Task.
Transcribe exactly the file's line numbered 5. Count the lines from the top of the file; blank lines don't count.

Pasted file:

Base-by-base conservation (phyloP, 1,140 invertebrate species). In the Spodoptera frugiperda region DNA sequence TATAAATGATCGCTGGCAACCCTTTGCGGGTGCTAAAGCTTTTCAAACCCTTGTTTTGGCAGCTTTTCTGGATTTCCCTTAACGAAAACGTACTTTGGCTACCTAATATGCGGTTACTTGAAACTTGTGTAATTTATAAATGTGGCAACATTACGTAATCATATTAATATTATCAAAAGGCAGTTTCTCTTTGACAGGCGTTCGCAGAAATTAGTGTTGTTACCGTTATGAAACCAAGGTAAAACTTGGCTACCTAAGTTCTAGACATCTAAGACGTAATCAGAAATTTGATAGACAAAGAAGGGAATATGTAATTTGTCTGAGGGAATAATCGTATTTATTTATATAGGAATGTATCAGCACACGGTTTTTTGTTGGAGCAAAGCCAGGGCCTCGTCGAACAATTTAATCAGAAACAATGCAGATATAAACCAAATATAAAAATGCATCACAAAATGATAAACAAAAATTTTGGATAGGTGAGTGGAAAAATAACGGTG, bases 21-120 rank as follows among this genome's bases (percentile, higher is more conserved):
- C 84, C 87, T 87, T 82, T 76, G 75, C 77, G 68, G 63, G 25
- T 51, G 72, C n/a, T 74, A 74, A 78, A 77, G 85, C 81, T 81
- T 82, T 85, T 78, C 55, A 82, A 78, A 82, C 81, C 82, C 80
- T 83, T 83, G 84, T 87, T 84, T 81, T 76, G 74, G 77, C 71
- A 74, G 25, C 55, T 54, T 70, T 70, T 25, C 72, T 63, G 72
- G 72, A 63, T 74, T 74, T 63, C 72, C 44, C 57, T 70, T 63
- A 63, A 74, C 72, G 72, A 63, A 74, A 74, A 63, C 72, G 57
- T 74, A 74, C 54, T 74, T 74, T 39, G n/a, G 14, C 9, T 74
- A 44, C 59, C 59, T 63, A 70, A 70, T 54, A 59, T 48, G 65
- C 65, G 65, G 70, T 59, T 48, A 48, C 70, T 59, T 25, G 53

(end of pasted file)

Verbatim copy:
- T 83, T 83, G 84, T 87, T 84, T 81, T 76, G 74, G 77, C 71